As long as your partner's well, it's a great way to fight colds and flu. An older (1999) study showed that people who had sex one or twice a week had higher levels of immunoglobulin (IGA), a cold-fighting antibody, than those who had sex less often or not at all. And even if it doesn't work, you'll have fun trying.
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1. Ibs, K. H.; Rink, L.; (2003). "Zinc-altered immune function." Journal of Nutrition 133 (5 Suppl 1): 1452S.
2. Rink, L.; Gabriel P. (2000). "Zinc and the immune system." Proc Nutr Soc 59 (4): 541.
3. Bennett MP, Lengacher C. "Humor and Laughter May Influence Health IV. Humor and Immune Function." Evid Based Complement Alternat Med. 2009 Jun;6(2):159-64. Epub 2007 Dec 5.
4. Walsh NP, Gleeson M, Pyne DB, Nieman DC, Dhabhar FS, Shephard RJ, Oliver SJ, Bermon S, Kajeniene A. "Position statement. Part Two: Maintaining Immune Health." Exerc Immunol Rev. 2011;17:64-103.
5. Hogan BE, Linden W, Najarian B. "Social Support Interventions: Do They Work?" Clin Psychol Rev. 2002 Apr;22(3):383-442.
6. Field T. "Tai Chi research review." Complement Ther Clin Pract. 2011 Aug;17(3):141-6. Epub 2010 Oct 24.
7. Jahnke R, Larkey L, Rogers C, Etnier J, Lin F. "A Comprehensive Review of Health Benefits of Qigong and Tai Chi." Am J Health Promot. 2010 Jul-Aug;24(6):e1-e25.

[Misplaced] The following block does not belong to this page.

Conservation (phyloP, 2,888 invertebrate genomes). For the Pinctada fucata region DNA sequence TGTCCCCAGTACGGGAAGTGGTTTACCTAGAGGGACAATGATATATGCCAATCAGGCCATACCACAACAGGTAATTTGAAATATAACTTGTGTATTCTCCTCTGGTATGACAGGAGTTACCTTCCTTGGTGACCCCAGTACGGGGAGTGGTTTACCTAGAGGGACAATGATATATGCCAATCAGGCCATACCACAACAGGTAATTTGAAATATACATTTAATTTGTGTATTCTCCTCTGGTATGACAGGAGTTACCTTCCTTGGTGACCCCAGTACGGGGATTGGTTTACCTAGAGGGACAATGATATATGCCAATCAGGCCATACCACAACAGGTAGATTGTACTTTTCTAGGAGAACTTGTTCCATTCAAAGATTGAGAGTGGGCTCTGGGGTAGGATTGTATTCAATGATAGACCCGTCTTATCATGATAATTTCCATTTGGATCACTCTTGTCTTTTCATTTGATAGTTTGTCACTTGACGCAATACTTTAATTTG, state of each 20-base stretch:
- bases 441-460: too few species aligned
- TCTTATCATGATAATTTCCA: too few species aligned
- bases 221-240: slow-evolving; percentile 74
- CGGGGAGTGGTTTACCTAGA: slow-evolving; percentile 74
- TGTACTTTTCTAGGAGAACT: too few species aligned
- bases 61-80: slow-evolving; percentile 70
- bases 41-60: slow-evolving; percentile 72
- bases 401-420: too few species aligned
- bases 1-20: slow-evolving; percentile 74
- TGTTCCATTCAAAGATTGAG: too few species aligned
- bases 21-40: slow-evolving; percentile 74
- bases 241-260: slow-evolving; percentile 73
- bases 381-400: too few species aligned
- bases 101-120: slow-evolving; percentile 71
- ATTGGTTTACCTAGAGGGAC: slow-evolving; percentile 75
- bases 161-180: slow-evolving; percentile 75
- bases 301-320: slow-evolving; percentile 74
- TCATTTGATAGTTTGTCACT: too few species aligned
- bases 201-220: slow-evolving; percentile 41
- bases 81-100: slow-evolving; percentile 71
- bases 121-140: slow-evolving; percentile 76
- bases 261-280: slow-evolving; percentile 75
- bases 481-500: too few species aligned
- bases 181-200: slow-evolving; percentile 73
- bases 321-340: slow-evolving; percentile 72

8. Yang Y, Verkuilen J, Rosengren KS, Mariani RA, Reed M, Grubisich SA, Woods JA, Schlagal B. "Effects of a traditional Taiji/Qigong curriculum on older adults' immune response to influenza vaccine." Med Sport Sci. 2008;52:64-76.
9. Sanmartín C, Plano D, Font M, Palop JA. "Selenium and Clinical Trials: New Therapeutic Evidence for Multiple Diseases." Curr Med Chem. 2011 Aug 25. [Epub ahead of print]
10. Barrett B, Hayney MS, Muller D, Rakel D, Ward A, Obasi CN, Brown R, Zhang Z, Zgierska A, Gern J, West R, Ewers T, Barlow S, Gassman M, Coe CL. "Meditation or exercise for preventing acute respiratory infection: a randomized controlled trial." Ann Fam Med. 2012 Jul-Aug;10(4):337-46.
11. Swanson D, Block R, Mousa SA. "Omega-3 fatty acids EPA and DHA: health benefits throughout life." Adv Nutr. 2012 Jan;3(1):1-7. Epub 2012 Jan 5. Review.
12. Chang JS, Wang KC, Yeh CF, Shieh DE, Chiang LC. "Fresh ginger (Zingiber officinale) has anti-viral activity against human respiratory syncytial virus in human respiratory tract cell lines." J Ethnopharmacol. 2012 Nov 1. pii: S0378-8741(12)00740-4. doi: 10.1016/j.jep.2012.10.043. [Epub ahead of print]
13. Yan F, Polk DB. "Probiotics and immune health." Curr Opin Gastroenterol. 2011 Sep 3. [Epub ahead of print]
14. Clarke JO, Mullin GE. "A review of complementary and alternative approaches to immunomodulation." Nutr Clin Pract. 2008 Feb;23(1):49-62
15. Baumann N, Turpin JC. "Neurochemistry of stress. An overview." Neurochem Res. 2010 Dec;35(12):1875-9. Epub 2010 Oct 27.
16. Hernandez-Reif. "Breast cancer patients have improved immune functions following massage therapy." Journal of Psychosomatic Research, (2003). 57, 45-52.